The International Society of Lymphology states that among premenopausal breast cancer survivors, 54% reported swelling within three years after surgery. Research shows that the risk of lymphedema increases with the removal of more lymph nodes. A 2010 study published in Cancer Epidemiology Biomarkers & Prevention showed that up to 89% of those studied experienced lymphedema after an axillary lymph node dissection (ALND), which is a removal of 6 or more lymph nodes. In contrast, other studies found lymphedema occurred in only 4-11% of people who received the less invasive sentinel node biopsy (SNB), in which five or fewer lymph nodes are removed.

Radiation treatments can create additional lymph system damage and further increase the lymphedema risk. Multiples surgeries, procedures, treatments, infections, injuries and being overweight also increase risk.

Lymphedema Risk Reduction versus Prevention

Experts use the term “risk reduction” rather than “prevention” because no guarantee of prevention exists. Individuals with very few risk factors can experience lymphedema, while others with many more risk factors do not.

However, because there is some correlation between risk factors and the probability of experiencing lymphedema, the NLN risk reduction position paper, last revised in May, 2012, states:

Because of individual variations in anatomy and because lymphedema may be caused by many different factors, each person with lymphedema or at risk for lymphedema needs to have their risk-reduction practices individualized. What works for one person may not work for another… Lymphedema is a progressive condition without a cure; caution should be exercised to reduce the risk of developing or exacerbating lymphedema [bold added].

Once the lymph nodes have been removed or injured, the risk of lymphedema is a lifelong risk and those at risk will need to take appropriate precautions.

Changing What May Be the Biggest Risk Factor for Lymphedema

Linda Roherty, PT, CLT-LANA, a frequent speaker and an international authority on lymphedema, calls the biggest risk for lymphedema “a knowledge deficit.” Linda and other lymphedema experts emphasize the critical importance of education on the topic for all individuals who may be at risk — which includes a large proportion of those who have had cancer treatment. Understanding what precautions to take and how to manage your risk factors are keys to risk reduction.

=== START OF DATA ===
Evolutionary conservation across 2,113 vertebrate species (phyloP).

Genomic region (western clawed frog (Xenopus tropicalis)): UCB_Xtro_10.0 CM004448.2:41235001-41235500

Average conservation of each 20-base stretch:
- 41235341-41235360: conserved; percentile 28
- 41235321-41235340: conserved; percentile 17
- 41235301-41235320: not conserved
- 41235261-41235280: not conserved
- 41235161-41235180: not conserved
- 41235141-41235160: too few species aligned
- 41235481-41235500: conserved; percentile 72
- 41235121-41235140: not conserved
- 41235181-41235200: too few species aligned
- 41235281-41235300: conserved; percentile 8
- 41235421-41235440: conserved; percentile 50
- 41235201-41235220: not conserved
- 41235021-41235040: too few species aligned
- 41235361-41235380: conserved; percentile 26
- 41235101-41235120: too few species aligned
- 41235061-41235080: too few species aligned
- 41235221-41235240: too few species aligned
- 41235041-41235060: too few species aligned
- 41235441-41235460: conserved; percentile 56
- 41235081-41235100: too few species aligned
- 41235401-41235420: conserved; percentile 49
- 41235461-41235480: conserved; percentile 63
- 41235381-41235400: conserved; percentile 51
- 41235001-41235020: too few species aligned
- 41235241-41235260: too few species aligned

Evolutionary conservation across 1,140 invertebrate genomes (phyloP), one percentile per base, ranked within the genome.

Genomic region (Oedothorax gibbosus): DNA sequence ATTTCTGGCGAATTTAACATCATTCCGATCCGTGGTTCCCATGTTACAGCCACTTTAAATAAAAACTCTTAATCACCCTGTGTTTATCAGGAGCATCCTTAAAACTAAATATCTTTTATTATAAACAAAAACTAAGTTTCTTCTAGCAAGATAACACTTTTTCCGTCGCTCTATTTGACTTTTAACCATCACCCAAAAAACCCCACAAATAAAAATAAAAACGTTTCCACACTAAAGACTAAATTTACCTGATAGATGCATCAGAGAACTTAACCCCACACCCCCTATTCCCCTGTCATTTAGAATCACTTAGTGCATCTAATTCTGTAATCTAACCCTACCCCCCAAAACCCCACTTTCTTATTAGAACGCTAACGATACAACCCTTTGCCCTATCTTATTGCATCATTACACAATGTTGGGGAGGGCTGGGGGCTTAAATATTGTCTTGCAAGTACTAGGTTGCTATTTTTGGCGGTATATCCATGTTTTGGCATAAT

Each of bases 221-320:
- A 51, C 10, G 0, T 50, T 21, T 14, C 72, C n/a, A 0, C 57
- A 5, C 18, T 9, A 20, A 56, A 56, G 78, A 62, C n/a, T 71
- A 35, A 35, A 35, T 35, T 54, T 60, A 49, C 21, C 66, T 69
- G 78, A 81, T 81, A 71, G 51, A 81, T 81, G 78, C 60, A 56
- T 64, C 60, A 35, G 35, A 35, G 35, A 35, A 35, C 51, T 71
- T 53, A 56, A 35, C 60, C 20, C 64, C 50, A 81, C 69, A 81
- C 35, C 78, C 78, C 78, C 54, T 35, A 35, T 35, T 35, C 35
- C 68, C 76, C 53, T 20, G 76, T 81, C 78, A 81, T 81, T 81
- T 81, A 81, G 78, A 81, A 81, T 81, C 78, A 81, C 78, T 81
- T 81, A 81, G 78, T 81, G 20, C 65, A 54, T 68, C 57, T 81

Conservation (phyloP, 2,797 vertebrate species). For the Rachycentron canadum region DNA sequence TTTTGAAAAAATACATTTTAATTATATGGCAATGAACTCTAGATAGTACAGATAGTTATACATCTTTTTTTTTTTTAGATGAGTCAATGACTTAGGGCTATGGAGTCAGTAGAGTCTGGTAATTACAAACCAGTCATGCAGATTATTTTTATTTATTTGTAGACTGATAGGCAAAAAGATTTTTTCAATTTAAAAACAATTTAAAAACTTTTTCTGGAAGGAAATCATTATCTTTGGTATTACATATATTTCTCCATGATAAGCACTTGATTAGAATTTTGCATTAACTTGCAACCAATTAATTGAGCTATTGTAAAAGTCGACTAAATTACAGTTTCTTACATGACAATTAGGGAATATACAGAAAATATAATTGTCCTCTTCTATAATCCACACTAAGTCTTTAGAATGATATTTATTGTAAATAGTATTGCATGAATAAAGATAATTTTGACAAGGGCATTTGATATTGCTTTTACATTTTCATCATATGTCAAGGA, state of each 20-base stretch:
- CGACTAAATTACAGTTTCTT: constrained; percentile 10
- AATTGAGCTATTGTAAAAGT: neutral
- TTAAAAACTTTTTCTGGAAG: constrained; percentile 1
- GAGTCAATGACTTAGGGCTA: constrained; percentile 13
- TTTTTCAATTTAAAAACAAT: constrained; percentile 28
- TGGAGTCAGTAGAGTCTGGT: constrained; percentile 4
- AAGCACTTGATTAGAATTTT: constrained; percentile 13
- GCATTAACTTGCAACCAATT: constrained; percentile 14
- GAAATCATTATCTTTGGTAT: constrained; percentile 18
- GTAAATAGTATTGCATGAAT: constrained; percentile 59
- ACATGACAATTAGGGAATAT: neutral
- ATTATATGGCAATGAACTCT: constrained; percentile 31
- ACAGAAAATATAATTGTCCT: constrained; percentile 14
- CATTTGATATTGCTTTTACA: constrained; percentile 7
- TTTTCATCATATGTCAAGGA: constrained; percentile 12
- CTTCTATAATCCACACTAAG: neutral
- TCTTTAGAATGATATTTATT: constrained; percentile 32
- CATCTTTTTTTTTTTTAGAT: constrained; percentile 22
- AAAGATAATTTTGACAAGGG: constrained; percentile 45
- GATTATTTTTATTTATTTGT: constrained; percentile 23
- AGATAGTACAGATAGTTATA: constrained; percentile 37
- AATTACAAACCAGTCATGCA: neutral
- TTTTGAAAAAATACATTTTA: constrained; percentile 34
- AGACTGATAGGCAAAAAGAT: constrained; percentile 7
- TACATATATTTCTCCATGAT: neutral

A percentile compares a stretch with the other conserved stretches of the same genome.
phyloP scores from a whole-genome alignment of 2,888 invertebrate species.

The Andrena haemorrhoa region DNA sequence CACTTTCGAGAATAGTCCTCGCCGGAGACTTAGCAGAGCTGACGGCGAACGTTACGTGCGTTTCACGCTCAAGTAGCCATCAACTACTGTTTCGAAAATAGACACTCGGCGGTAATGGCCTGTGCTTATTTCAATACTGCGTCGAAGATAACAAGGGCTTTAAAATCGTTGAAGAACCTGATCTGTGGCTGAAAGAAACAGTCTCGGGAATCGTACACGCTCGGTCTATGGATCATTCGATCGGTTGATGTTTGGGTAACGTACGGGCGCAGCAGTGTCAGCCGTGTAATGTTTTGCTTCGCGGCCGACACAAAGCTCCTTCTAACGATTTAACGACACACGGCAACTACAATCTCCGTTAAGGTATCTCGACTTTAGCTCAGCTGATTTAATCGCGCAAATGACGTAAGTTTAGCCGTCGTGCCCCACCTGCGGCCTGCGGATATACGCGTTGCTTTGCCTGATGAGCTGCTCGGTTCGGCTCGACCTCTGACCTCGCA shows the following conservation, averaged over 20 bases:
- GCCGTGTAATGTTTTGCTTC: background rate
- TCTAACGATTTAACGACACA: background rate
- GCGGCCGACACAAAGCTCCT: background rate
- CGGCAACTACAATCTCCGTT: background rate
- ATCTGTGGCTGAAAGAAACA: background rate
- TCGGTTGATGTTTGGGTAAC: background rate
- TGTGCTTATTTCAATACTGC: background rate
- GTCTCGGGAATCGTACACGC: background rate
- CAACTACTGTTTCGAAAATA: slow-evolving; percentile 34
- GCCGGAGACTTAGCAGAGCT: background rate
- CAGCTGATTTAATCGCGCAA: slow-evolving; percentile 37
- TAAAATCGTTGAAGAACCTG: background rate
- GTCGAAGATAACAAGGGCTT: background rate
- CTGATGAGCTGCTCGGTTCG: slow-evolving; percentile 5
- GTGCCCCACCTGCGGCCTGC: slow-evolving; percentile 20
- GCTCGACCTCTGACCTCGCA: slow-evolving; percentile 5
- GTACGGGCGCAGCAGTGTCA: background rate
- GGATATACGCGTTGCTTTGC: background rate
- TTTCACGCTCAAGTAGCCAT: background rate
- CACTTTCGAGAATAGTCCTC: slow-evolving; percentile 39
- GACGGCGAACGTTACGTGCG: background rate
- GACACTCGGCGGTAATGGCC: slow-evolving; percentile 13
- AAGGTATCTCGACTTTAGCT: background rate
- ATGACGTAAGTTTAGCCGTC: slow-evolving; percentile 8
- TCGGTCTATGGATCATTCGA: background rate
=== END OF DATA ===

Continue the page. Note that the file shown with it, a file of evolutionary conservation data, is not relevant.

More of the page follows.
Linda Roherty strongly advises individuals at risk of lymphedema to “know your limb.” That means getting intimately familiar with what is feels like and what affects it — to pay attention to the size of the limb, to have it measured before treatment if possible, watch closely for anything that makes it swell, feel numb, makes rings get tight or causes the skin to feel taut or uncomfortable.

Once someone has lymphedema, it never “goes away” but it can be managed and possibly reversed to earlier stages with appropriate treatment — so it is critically importance to understand the risk factors and get educated on the early signs and symptoms of the condition.

Getting the appropriate treatment by a qualified health professional who specializes in lymphedema at the earliest possible stage is key to minimizing the potential effects of the condition. Wellness professionals who deal with people with or at risk for lymphedema should be educated on the basics of the condition and take the appropriate precautions as indicated.

Lymphedema Management Resources: For Practitioners

Lymphedema Management: The Comprehensive Guide for Practitioners

Lymphedema Wellness Manual: The Interactive Lymphedema Management System for Patients and Therapists (1 Therapist Manual + 1 Patient Handbook)

Lymphedema: Complete Medical and Surgical Management

Lymphedema Management Resources: For Patients